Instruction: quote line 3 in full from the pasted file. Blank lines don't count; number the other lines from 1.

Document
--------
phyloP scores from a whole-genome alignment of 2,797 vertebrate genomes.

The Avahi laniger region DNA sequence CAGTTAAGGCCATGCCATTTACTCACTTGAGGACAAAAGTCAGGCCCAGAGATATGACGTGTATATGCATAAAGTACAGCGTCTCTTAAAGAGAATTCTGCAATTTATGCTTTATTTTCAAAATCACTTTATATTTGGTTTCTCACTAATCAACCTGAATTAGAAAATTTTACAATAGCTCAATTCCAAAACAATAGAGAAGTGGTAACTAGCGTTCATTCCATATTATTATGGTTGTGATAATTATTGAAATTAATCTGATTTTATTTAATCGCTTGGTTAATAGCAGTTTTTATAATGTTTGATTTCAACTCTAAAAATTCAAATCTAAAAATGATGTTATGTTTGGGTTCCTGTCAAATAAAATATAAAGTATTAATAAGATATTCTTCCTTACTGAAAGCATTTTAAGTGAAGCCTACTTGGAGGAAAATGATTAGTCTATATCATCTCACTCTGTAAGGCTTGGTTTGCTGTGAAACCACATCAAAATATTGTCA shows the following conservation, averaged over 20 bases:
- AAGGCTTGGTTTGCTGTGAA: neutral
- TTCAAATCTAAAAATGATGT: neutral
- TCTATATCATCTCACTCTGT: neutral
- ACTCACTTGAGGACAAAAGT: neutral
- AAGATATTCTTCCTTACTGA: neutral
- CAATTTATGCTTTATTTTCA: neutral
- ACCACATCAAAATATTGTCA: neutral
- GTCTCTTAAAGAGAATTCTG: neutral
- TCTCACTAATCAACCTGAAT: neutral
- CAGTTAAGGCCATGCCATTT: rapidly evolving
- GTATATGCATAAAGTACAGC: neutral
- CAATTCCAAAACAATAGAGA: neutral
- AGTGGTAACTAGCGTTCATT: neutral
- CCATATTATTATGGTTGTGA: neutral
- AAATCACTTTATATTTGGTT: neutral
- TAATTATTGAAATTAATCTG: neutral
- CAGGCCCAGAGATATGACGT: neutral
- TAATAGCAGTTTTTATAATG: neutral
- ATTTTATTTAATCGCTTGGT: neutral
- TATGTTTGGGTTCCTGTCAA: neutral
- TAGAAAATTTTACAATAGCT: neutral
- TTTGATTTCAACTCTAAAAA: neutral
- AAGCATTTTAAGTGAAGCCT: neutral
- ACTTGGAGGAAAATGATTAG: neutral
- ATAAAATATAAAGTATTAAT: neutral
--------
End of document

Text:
- AAGGCTTGGTTTGCTGTGAA: neutral